Is the telehealth sector headed for a bubble?

There’s a lot of buzz around telehealth—but with conflicting studies, chaotic state laws and regulations and uneven access to specialists who can answer patients’ video calls, is the sector on the verge of a bubble?

It’s hard to say. For every good news story there seems to be one that cautions it’s not all it’s cracked up to be.

On the one hand, for example, some states have made it easier for physicians to practice telemedicine and provide broader coverage for patients. On the other, much of the country remains stagnant when it comes to regulations that would help expand the practice.

And individual programs have experienced mixed success.

In Los Angeles, one pilot found that electronic consults dramatically improved access to care and shortened the wait time to see a specialist. In fact, a quarter of referred consultations were resolved without the patient having to visit the specialist in person—a result that would seemingly drive costs down.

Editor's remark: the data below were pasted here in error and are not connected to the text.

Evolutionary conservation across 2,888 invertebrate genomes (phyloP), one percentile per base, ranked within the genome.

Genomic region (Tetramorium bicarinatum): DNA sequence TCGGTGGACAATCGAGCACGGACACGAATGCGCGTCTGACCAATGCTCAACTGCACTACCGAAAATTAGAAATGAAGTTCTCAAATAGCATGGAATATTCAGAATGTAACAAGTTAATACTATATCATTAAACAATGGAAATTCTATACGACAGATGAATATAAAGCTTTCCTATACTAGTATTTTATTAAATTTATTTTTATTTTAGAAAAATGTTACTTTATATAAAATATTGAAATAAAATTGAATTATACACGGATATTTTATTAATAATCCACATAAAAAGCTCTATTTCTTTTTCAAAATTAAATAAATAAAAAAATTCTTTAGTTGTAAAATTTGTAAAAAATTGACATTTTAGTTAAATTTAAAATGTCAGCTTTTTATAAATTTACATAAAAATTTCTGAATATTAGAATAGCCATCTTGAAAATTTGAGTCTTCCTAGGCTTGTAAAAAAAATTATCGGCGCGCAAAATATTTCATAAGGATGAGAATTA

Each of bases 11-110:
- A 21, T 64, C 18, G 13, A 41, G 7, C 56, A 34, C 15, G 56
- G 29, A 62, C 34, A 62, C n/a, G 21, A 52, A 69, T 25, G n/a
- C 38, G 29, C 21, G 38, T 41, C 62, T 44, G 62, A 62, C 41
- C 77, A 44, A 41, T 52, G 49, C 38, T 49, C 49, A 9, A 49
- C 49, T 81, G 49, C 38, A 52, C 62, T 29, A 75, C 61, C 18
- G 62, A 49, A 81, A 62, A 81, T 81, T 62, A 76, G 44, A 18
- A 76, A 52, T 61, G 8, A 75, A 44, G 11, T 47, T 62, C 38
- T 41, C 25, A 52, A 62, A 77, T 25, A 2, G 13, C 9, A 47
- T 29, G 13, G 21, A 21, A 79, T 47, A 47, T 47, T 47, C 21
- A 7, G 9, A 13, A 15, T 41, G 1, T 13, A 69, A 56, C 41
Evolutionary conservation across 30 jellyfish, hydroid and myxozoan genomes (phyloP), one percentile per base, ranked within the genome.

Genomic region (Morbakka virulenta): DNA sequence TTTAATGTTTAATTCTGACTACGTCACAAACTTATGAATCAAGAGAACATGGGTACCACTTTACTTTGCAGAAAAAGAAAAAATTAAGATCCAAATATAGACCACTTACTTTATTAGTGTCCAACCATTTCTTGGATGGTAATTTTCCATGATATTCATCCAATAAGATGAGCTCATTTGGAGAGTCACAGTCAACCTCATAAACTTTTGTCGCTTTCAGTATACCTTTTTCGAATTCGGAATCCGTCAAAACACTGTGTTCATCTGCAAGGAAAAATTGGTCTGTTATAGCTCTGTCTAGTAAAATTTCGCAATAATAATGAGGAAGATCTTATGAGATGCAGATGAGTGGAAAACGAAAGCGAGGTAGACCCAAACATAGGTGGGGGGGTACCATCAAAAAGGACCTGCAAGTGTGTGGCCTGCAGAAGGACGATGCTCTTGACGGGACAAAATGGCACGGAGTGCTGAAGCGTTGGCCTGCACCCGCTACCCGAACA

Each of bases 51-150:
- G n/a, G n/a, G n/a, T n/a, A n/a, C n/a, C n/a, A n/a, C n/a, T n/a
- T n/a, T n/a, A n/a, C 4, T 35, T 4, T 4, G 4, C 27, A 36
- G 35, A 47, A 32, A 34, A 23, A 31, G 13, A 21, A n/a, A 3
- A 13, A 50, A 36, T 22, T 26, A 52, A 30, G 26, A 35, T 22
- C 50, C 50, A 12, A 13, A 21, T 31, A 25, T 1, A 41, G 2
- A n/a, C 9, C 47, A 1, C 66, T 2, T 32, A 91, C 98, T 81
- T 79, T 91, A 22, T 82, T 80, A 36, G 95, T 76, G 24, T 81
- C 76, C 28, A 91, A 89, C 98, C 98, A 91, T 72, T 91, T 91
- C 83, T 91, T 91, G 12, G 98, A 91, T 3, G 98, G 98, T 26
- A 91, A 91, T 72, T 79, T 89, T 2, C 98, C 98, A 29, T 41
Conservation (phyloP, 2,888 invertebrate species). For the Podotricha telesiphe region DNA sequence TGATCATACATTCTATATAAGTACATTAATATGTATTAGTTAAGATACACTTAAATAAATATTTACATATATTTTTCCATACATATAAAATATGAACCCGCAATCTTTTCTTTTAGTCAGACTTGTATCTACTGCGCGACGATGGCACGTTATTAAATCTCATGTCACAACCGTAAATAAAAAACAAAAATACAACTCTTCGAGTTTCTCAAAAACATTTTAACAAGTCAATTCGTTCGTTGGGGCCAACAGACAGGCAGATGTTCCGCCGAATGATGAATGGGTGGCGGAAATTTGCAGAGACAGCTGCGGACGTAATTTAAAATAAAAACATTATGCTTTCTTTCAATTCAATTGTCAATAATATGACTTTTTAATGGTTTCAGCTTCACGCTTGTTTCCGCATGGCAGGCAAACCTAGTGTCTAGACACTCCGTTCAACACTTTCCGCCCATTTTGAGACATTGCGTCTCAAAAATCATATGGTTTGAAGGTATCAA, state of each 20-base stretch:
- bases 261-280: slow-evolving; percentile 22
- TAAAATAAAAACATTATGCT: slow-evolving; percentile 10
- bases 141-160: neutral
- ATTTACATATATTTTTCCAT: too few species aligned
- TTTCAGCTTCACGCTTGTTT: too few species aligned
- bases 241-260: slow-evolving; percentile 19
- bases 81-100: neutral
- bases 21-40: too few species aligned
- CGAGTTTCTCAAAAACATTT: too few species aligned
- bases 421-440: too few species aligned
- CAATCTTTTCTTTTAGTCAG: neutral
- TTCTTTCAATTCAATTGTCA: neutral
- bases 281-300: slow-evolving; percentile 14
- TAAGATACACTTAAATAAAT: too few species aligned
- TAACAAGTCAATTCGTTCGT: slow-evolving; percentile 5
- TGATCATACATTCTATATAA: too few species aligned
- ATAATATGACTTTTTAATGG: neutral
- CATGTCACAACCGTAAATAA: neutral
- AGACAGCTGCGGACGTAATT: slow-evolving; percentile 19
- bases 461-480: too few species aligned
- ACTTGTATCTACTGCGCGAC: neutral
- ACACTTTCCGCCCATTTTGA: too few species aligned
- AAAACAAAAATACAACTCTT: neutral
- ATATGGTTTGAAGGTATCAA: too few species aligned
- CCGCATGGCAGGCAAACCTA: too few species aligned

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But another study suggested that telehealth visits do not necessarily replace in-person care. It found 90% of visits represented new utilization, meaning it is not necessarily driving down healthcare costs.

An article in Managed Healthcare Magazine ran down several studies in an attempt to sort out the conflicting information. The author’s conclusion: It might be time for a telehealth reality check. The article also offered up some examples of provider organizations that are using telehealth.

Meanwhile, Mintz-Levin’s healthcare law group said it saw an “unprecedented number of state legislatures enacting detailed telemedicine statutes” in 2016 and early 2017.

State legislatures have passed laws establishing detailed telemedicine standards in Alaska, Arkansas, Indiana, Louisiana, Michigan, Missouri, South Carolina and West Virginia, the firm noted in a recent blog post.

RELATED: Telehealth’s economic impact could have broad reach in rural communities

“Many of these states' boards of medicine either had no standards governing telemedicine or fairly restrictive standards. By passing such laws, the state legislatures have put pressure on state boards of medicine to either issue new rules or amend existing rules to comply with these newly passed telemedicine standards,” the post noted.

“This is an important development and signals that state lawmakers are prepared to embrace telemedicine as a safe and cost-effective way to provide medical services to patients, even if state regulatory boards are not.”